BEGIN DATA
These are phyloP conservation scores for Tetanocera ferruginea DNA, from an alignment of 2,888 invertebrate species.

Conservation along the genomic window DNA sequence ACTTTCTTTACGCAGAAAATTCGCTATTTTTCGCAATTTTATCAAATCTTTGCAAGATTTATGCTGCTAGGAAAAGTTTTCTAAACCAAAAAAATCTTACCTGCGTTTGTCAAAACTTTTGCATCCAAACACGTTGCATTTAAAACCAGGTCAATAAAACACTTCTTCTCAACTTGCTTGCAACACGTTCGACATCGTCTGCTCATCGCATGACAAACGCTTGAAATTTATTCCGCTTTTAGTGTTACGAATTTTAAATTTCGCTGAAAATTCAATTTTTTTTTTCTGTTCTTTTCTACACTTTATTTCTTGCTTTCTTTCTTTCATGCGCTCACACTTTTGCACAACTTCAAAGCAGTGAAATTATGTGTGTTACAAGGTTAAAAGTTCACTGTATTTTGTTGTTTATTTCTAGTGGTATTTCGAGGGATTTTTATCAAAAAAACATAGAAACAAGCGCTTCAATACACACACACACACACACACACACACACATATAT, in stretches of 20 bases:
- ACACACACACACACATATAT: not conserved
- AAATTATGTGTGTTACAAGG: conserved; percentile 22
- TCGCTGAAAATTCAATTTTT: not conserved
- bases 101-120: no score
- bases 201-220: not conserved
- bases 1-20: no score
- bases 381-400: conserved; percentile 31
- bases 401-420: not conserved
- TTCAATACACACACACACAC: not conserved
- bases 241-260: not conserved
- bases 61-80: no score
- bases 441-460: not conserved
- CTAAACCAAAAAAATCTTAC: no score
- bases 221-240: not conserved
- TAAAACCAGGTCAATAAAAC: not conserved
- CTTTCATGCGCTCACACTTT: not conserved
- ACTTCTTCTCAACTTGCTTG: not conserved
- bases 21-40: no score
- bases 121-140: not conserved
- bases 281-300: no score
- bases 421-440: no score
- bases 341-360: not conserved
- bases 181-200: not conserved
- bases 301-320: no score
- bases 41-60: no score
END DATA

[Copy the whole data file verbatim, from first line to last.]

These are phyloP conservation scores for Tetanocera ferruginea DNA, from an alignment of 2,888 invertebrate species.

Conservation along the genomic window DNA sequence ACTTTCTTTACGCAGAAAATTCGCTATTTTTCGCAATTTTATCAAATCTTTGCAAGATTTATGCTGCTAGGAAAAGTTTTCTAAACCAAAAAAATCTTACCTGCGTTTGTCAAAACTTTTGCATCCAAACACGTTGCATTTAAAACCAGGTCAATAAAACACTTCTTCTCAACTTGCTTGCAACACGTTCGACATCGTCTGCTCATCGCATGACAAACGCTTGAAATTTATTCCGCTTTTAGTGTTACGAATTTTAAATTTCGCTGAAAATTCAATTTTTTTTTTCTGTTCTTTTCTACACTTTATTTCTTGCTTTCTTTCTTTCATGCGCTCACACTTTTGCACAACTTCAAAGCAGTGAAATTATGTGTGTTACAAGGTTAAAAGTTCACTGTATTTTGTTGTTTATTTCTAGTGGTATTTCGAGGGATTTTTATCAAAAAAACATAGAAACAAGCGCTTCAATACACACACACACACACACACACACACACATATAT, in stretches of 20 bases:
- ACACACACACACACATATAT: not conserved
- AAATTATGTGTGTTACAAGG: conserved; percentile 22
- TCGCTGAAAATTCAATTTTT: not conserved
- bases 101-120: no score
- bases 201-220: not conserved
- bases 1-20: no score
- bases 381-400: conserved; percentile 31
- bases 401-420: not conserved
- TTCAATACACACACACACAC: not conserved
- bases 241-260: not conserved
- bases 61-80: no score
- bases 441-460: not conserved
- CTAAACCAAAAAAATCTTAC: no score
- bases 221-240: not conserved
- TAAAACCAGGTCAATAAAAC: not conserved
- CTTTCATGCGCTCACACTTT: not conserved
- ACTTCTTCTCAACTTGCTTG: not conserved
- bases 21-40: no score
- bases 121-140: not conserved
- bases 281-300: no score
- bases 421-440: no score
- bases 341-360: not conserved
- bases 181-200: not conserved
- bases 301-320: no score
- bases 41-60: no score